Muscle fibers with high oxidative capacity and fatigue resistance.
type I (slow oxidative)
Muscle fibers with moderate oxidative capacity and anaerobic capacity.
type IIa (fast oxidative glycolytic)
Muscle fibers with high anaerobic capacity and contractile force.
type IIx (fast glycolytic)
The division of the nervous system comprised of the brain and spinal cord.
central nervous system
The division of the nervous system which lies outside of the central nervous system.
peripheral nervous system
The division of the peripheral nervous system which relays impulses from the CNS to the periphery.
The division of the peripheral nervous system which relays impulses from the periphery to the CNS.
The division of the nervous system responsible for activating skeletal muscles.
somatatic nervous system
The division of the nervous system responsible for involuntary functions.
autonomic nervous system
The basic unit of the nervous system.
Neurons that conduct impulses from the CNS to muscles.
motor (efferent) neurons
Neurons that conduct impulses from the periphery to the CNS.
sensory (afferent) neurons
The site of communication between two neurons, or a neuron and a gland or muscle cell.
Projections from the neuron cell body that recieve signals from other neurons.
A sensory organ found in skeletal muscles which is sensitive to lengthening force.
The reflex mediated by muscle spindles, which results in muscle fiber contraction in response to rapid changes in lengthening force.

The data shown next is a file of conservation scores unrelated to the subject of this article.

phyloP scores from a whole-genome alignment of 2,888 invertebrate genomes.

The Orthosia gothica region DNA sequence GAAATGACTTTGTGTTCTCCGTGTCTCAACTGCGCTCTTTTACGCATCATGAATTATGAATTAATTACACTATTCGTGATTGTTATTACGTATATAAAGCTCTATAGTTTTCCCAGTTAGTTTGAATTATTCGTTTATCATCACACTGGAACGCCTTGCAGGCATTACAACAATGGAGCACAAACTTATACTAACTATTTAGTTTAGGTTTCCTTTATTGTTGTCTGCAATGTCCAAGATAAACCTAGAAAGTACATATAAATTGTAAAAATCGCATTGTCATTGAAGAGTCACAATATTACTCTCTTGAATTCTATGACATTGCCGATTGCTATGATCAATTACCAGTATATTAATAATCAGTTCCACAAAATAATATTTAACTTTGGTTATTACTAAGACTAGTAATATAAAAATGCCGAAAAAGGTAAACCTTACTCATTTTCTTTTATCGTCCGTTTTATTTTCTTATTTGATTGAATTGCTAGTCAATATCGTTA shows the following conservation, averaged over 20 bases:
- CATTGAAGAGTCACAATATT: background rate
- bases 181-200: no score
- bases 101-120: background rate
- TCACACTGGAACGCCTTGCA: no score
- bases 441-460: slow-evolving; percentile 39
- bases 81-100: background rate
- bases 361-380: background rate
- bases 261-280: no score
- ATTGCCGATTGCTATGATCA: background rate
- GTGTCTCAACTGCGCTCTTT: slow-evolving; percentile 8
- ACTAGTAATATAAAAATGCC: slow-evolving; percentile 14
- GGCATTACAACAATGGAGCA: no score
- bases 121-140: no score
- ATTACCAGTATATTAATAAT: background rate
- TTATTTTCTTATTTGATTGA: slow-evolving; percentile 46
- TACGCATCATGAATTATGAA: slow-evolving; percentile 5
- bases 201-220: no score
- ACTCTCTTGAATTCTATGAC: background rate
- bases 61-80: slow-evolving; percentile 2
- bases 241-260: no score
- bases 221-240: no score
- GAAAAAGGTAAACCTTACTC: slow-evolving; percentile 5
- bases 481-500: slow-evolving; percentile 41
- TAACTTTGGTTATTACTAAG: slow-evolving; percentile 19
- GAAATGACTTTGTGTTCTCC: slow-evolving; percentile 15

myotatic (stretch) reflex
A sensory organ located at the junction of the muscle and tendon which is sensitive to changes in the contractile force.
Golgi tendon organ
The reflex mediated by the Golgi tendon organ, which results in muscle fiber relaxation in response to rapid changes in contractile force.
Golgi tendon (inverse stretch) reflex
A motor neuron and all of the muscle fibers that it innervates.
An increase in the number of motor units that are activated to generate force.
motor unit recruitment
An increase in the firing rate of motor units that are activated to generate force.
The first motor units recruited are smaller, type I motor units, followed by larger type IIa, then type IIx.
size principle of motor unit recruitment
The portion of the skeletal system composed of the skull, vertebral column, sternum, and ribs.
The portion of the skeletal system composed of the bones of the upper and lower limbs.
The constant, dynamic breaking down of bone by osteoclasts and building up of bone by osteoblasts.
Hard, dense bone found primarily on the outer layers of the shafts of long bones.
cortical (compact) bone
Less dense bone found primarily in the interior of long bones, vertebrae, and the head of the femur.
cancellous (spongy) bone
The synthesis of blood cells.
A condition in which the bones become weak and brittle.
Connective tissue that attaches muscle to bone.
Connective tissue that attaches bones to other bones.
What is the name of the connective tissue that surrounds skeletal muscle?
How many neuromuscular junctions does each muscle fiber have?
Which of the following branches of the nervous system is responsible for activating skeletal muscles?
Which division of the skeleton contains the skull and vertebral column?
A. axial skeleton
Which of the following connective tissues connects muscle to bone?